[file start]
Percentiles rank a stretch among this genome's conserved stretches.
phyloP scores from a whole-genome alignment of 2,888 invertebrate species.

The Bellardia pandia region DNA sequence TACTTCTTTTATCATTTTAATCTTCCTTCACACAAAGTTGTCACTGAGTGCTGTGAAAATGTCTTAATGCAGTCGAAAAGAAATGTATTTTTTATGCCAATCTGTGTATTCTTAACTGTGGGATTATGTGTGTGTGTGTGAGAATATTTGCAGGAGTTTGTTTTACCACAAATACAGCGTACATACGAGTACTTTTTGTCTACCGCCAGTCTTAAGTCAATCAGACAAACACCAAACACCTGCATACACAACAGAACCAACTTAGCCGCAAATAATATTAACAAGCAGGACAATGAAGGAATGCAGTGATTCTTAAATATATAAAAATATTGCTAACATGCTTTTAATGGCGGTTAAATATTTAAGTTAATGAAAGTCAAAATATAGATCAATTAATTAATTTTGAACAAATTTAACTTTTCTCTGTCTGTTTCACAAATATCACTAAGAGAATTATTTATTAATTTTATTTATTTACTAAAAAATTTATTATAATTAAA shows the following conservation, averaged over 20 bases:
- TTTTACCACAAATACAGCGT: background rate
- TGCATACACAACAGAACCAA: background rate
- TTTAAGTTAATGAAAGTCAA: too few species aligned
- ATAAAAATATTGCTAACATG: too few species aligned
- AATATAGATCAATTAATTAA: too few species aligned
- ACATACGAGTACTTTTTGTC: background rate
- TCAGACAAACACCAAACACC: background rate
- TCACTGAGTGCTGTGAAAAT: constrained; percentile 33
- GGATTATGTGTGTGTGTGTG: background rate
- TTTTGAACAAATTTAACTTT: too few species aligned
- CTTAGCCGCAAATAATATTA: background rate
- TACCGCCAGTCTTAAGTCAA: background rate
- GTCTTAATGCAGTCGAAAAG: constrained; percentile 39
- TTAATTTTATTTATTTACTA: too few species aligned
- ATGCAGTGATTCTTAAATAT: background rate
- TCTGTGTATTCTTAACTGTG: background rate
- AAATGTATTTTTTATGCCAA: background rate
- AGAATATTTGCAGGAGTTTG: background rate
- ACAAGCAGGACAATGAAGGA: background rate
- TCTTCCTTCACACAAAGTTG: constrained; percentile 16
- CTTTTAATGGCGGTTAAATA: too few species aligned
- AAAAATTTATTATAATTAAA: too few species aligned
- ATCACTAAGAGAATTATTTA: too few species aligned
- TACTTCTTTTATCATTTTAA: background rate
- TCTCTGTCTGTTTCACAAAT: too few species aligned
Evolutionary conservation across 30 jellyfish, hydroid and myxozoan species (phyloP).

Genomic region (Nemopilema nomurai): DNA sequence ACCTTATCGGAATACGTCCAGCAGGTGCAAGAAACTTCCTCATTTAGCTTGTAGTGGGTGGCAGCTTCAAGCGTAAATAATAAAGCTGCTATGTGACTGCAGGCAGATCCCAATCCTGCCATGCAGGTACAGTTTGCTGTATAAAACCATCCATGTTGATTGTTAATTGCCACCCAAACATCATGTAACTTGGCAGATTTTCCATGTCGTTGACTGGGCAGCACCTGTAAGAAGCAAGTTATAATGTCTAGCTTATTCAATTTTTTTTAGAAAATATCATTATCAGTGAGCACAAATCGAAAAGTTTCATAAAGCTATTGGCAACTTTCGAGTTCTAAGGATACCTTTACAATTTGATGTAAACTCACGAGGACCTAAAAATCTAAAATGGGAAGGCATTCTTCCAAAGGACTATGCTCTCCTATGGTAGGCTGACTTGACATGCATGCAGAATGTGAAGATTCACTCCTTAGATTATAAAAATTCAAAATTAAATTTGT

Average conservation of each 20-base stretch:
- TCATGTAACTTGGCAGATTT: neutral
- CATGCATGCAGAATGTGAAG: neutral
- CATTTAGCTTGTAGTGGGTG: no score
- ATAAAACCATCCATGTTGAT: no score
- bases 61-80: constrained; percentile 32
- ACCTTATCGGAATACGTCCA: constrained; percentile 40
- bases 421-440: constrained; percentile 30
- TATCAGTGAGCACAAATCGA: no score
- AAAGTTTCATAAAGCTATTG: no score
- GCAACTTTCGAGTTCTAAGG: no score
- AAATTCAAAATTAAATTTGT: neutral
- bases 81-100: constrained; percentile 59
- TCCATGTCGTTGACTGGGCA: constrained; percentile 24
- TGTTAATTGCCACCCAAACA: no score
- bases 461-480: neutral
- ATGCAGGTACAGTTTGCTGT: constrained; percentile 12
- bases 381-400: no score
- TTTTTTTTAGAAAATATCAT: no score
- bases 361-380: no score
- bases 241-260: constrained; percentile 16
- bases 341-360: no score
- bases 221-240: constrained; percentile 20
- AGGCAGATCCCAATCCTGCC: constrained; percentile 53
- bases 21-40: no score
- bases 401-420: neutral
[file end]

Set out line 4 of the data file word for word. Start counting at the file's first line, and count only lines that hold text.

- TTTTACCACAAATACAGCGT: background rate